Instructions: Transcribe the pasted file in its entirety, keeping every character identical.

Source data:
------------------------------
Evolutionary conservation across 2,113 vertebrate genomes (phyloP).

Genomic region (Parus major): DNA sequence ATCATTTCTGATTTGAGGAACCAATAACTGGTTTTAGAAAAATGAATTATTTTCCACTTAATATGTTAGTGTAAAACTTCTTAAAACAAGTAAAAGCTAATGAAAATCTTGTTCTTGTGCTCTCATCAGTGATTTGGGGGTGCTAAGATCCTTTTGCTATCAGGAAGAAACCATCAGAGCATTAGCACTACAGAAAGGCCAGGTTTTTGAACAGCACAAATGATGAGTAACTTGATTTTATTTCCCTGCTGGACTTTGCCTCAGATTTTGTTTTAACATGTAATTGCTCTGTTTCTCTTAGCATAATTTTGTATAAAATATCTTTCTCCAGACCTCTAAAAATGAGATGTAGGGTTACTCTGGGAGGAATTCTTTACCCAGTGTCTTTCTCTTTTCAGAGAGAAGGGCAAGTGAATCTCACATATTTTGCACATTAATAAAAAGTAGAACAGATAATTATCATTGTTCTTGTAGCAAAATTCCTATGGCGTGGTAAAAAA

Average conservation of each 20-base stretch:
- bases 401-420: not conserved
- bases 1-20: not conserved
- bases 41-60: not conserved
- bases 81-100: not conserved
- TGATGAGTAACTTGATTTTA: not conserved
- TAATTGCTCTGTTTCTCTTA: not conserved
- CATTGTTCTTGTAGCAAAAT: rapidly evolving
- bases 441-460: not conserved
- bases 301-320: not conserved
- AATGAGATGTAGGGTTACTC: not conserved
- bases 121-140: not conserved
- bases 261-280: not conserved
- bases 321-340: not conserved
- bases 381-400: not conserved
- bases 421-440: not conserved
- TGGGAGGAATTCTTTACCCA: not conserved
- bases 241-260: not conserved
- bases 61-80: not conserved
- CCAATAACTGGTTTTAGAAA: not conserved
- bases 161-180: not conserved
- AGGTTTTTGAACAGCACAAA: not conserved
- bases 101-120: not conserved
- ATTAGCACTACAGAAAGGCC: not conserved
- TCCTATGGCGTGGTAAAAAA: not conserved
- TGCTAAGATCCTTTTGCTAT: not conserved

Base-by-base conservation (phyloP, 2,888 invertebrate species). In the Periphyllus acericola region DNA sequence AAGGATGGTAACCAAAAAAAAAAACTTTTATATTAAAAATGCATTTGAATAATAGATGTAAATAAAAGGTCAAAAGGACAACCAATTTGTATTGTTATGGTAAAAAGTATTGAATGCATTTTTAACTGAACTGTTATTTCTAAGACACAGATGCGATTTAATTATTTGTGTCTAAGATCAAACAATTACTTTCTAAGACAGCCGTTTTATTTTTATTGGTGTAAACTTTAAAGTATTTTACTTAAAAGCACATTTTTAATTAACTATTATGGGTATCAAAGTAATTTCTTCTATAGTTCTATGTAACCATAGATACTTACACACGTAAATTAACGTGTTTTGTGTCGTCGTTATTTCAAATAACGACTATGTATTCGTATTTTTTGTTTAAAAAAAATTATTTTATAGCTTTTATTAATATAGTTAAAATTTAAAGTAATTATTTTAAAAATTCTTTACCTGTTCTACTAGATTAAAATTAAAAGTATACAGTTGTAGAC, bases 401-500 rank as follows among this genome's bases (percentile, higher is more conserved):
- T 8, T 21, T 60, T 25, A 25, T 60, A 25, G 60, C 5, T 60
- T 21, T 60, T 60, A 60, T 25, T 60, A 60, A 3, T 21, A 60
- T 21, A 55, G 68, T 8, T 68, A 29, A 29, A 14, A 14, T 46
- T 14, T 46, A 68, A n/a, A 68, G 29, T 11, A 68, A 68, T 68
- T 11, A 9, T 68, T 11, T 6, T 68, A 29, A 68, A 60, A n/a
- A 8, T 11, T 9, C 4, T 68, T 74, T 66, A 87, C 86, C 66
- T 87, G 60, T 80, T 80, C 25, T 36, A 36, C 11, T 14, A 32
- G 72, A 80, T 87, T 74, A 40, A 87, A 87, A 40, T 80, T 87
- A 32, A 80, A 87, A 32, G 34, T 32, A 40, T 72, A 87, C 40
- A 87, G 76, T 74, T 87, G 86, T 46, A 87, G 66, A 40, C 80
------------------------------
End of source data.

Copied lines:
Evolutionary conservation across 2,113 vertebrate genomes (phyloP).

Genomic region (Parus major): DNA sequence ATCATTTCTGATTTGAGGAACCAATAACTGGTTTTAGAAAAATGAATTATTTTCCACTTAATATGTTAGTGTAAAACTTCTTAAAACAAGTAAAAGCTAATGAAAATCTTGTTCTTGTGCTCTCATCAGTGATTTGGGGGTGCTAAGATCCTTTTGCTATCAGGAAGAAACCATCAGAGCATTAGCACTACAGAAAGGCCAGGTTTTTGAACAGCACAAATGATGAGTAACTTGATTTTATTTCCCTGCTGGACTTTGCCTCAGATTTTGTTTTAACATGTAATTGCTCTGTTTCTCTTAGCATAATTTTGTATAAAATATCTTTCTCCAGACCTCTAAAAATGAGATGTAGGGTTACTCTGGGAGGAATTCTTTACCCAGTGTCTTTCTCTTTTCAGAGAGAAGGGCAAGTGAATCTCACATATTTTGCACATTAATAAAAAGTAGAACAGATAATTATCATTGTTCTTGTAGCAAAATTCCTATGGCGTGGTAAAAAA

Average conservation of each 20-base stretch:
- bases 401-420: not conserved
- bases 1-20: not conserved
- bases 41-60: not conserved
- bases 81-100: not conserved
- TGATGAGTAACTTGATTTTA: not conserved
- TAATTGCTCTGTTTCTCTTA: not conserved
- CATTGTTCTTGTAGCAAAAT: rapidly evolving
- bases 441-460: not conserved
- bases 301-320: not conserved
- AATGAGATGTAGGGTTACTC: not conserved
- bases 121-140: not conserved
- bases 261-280: not conserved
- bases 321-340: not conserved
- bases 381-400: not conserved
- bases 421-440: not conserved
- TGGGAGGAATTCTTTACCCA: not conserved
- bases 241-260: not conserved
- bases 61-80: not conserved
- CCAATAACTGGTTTTAGAAA: not conserved
- bases 161-180: not conserved
- AGGTTTTTGAACAGCACAAA: not conserved
- bases 101-120: not conserved
- ATTAGCACTACAGAAAGGCC: not conserved
- TCCTATGGCGTGGTAAAAAA: not conserved
- TGCTAAGATCCTTTTGCTAT: not conserved

Base-by-base conservation (phyloP, 2,888 invertebrate species). In the Periphyllus acericola region DNA sequence AAGGATGGTAACCAAAAAAAAAAACTTTTATATTAAAAATGCATTTGAATAATAGATGTAAATAAAAGGTCAAAAGGACAACCAATTTGTATTGTTATGGTAAAAAGTATTGAATGCATTTTTAACTGAACTGTTATTTCTAAGACACAGATGCGATTTAATTATTTGTGTCTAAGATCAAACAATTACTTTCTAAGACAGCCGTTTTATTTTTATTGGTGTAAACTTTAAAGTATTTTACTTAAAAGCACATTTTTAATTAACTATTATGGGTATCAAAGTAATTTCTTCTATAGTTCTATGTAACCATAGATACTTACACACGTAAATTAACGTGTTTTGTGTCGTCGTTATTTCAAATAACGACTATGTATTCGTATTTTTTGTTTAAAAAAAATTATTTTATAGCTTTTATTAATATAGTTAAAATTTAAAGTAATTATTTTAAAAATTCTTTACCTGTTCTACTAGATTAAAATTAAAAGTATACAGTTGTAGAC, bases 401-500 rank as follows among this genome's bases (percentile, higher is more conserved):
- T 8, T 21, T 60, T 25, A 25, T 60, A 25, G 60, C 5, T 60
- T 21, T 60, T 60, A 60, T 25, T 60, A 60, A 3, T 21, A 60
- T 21, A 55, G 68, T 8, T 68, A 29, A 29, A 14, A 14, T 46
- T 14, T 46, A 68, A n/a, A 68, G 29, T 11, A 68, A 68, T 68
- T 11, A 9, T 68, T 11, T 6, T 68, A 29, A 68, A 60, A n/a
- A 8, T 11, T 9, C 4, T 68, T 74, T 66, A 87, C 86, C 66
- T 87, G 60, T 80, T 80, C 25, T 36, A 36, C 11, T 14, A 32
- G 72, A 80, T 87, T 74, A 40, A 87, A 87, A 40, T 80, T 87
- A 32, A 80, A 87, A 32, G 34, T 32, A 40, T 72, A 87, C 40
- A 87, G 76, T 74, T 87, G 86, T 46, A 87, G 66, A 40, C 80